Because of this blog, I am becoming naturally more attuned to cover design and especially to typeface choices, which can make or break a cover. Take, for example this book, Between the Deep Blue Sea and Me (Kamehameha Publishing, 2008) highlighted by L. over at Jacket Whys. I agree with L.'s analysis. It's a gorgeous image, and I also agree that it's a toss-up over whether teens will be attracted to it. I don't know about you, but the typeface is off-putting to me. Doesn't it make you think of a book of essays, or a textbook, or one of those literary criticisms you were required to buy for a class? I had to look to make sure it didn't say Harold Bloom at the bottom. Sorry: Fail.
Now here's a book that's not due out until May, but it shows quite well what happens when the typeface fits the book:
This is Folly (Wendy Lamb Books, May 11, 2010), a historical fiction for teens (Yay!). It takes place in Victorian England, with a description that sounds as if the novel is full of joys and sorrows. Certainly, the cover suggests the sorrows. Note how the scratched ceramic surface of the girl's skin fits with the scratchy font, yet there's also a bit of joy in the slanting serifs and those curly "l"s and "y"s. Double-plus like.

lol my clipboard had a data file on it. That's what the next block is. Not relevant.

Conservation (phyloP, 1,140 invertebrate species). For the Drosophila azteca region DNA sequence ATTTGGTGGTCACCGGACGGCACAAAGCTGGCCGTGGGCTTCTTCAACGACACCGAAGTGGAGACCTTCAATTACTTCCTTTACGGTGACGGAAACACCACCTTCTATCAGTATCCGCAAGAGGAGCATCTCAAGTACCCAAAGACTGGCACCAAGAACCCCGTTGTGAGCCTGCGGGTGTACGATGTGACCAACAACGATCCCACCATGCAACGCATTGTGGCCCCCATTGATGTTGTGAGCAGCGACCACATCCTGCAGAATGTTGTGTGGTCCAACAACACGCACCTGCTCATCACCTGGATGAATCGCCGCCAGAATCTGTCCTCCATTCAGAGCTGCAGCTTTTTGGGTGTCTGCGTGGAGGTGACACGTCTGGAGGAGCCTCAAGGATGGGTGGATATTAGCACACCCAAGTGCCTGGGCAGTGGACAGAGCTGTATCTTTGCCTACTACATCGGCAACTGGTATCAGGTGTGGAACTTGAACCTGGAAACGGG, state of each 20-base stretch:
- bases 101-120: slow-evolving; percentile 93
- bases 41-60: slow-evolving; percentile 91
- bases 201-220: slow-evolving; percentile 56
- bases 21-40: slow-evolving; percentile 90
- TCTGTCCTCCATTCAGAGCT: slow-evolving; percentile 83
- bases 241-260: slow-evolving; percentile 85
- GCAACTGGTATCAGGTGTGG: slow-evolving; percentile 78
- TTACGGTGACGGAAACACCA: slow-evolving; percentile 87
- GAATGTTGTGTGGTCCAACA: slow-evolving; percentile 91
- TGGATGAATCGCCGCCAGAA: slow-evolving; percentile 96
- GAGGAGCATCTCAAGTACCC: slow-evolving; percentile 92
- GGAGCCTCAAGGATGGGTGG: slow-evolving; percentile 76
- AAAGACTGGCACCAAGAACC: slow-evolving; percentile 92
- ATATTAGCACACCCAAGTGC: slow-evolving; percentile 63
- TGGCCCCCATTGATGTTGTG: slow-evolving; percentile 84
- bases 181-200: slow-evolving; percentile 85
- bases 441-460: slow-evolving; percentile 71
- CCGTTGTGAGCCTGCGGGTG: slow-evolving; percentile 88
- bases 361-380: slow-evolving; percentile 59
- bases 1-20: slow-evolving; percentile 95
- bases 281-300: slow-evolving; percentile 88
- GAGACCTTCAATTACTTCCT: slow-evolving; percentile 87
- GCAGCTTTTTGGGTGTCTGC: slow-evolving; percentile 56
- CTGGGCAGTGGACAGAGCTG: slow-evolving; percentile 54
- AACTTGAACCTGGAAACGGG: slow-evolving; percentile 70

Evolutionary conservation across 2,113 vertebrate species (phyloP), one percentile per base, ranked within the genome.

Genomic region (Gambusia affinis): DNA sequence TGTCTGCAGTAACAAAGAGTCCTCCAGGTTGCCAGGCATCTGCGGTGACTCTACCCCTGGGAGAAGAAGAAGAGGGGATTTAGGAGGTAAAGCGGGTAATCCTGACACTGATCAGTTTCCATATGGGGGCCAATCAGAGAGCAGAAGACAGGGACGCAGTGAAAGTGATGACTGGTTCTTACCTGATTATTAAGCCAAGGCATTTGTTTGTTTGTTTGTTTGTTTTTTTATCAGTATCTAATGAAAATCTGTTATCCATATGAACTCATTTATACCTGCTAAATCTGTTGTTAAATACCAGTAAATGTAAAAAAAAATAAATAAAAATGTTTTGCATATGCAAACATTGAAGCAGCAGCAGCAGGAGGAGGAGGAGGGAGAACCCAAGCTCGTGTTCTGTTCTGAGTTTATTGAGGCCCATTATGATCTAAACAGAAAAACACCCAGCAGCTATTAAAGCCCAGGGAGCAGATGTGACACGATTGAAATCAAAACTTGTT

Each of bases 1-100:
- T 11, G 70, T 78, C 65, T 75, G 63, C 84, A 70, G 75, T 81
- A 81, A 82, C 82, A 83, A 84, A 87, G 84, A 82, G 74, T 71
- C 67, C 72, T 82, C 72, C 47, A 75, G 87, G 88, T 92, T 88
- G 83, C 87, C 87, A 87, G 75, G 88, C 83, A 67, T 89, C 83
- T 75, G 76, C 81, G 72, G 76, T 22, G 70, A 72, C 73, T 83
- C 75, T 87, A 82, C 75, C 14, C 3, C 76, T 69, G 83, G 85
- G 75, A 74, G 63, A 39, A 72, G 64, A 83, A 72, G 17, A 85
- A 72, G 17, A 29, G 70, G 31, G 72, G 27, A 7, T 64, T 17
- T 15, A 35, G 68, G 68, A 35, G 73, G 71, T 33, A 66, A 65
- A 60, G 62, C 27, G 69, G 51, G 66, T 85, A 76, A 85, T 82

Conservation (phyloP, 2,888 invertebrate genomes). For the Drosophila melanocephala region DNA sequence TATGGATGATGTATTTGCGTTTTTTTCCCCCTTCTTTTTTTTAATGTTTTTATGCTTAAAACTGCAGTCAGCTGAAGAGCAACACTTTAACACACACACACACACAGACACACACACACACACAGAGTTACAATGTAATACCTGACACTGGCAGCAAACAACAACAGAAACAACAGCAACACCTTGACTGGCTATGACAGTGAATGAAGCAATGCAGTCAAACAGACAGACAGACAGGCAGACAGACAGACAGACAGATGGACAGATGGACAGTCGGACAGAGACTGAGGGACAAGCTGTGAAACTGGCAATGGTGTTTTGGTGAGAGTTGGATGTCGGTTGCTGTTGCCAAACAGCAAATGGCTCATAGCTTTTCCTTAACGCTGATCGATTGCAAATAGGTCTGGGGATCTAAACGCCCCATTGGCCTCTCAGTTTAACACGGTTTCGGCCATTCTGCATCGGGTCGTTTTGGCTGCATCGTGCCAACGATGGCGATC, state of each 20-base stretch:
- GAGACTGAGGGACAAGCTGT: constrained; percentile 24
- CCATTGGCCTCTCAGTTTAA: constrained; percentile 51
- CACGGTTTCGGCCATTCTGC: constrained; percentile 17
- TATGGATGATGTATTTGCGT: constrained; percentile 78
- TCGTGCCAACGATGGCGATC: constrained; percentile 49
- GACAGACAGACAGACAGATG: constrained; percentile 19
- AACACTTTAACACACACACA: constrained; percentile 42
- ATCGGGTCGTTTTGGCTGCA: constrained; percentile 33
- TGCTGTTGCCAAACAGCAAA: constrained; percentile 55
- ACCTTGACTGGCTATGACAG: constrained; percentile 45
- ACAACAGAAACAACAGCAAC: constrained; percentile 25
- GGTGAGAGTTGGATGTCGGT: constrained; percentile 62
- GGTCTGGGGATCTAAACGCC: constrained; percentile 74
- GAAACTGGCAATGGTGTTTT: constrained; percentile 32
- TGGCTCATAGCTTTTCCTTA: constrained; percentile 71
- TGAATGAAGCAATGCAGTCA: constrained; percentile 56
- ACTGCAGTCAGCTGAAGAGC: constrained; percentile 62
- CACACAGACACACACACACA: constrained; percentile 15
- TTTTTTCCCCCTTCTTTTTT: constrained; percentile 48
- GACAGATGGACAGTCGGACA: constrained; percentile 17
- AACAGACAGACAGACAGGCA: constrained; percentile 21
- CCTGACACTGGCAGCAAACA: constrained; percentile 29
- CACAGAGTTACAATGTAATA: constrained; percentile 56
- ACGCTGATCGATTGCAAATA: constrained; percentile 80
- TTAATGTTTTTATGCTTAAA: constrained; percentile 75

Now more really neat-o title fonts for your viewing pleasure:
Seems like everyone but me has probably already read Beautiful Creatures, a gothic fantasy by Kami Garcia and Margaret Stohl. The actual cover, like many YA books out now, has fabulous embossed lettering. And what elaborate lettering it is.
Newsgirl by Liza Ketchum (Viking, 2009) is a middle grade historical (Yay!) in which the main character hawks papers on a street corner. Hence the well chosen, printerly font.
Here's a great, short blog post by Ellen Potter about first seeing the cover of Kneebone Boy (Feiwel & Friends, September, 2010), which has just the right lettering for some rather Addams-ish-looking kids, n'est-ce pas?
Ash is, in the author's words, "a lesbian retelling of Cinderella" (Little, Brown, 2009). The script typeface seems just right, and in purple, too. Romantic. Fairy tale-esque.
Speaking of purple, here's a comment from Barnes & Noble's Kim Brown about what's selling, cover-wise, at their stores. Thanks to the Chicken Spaghetti blog for posting the quote, so I didn't have the chore of typing it out myself.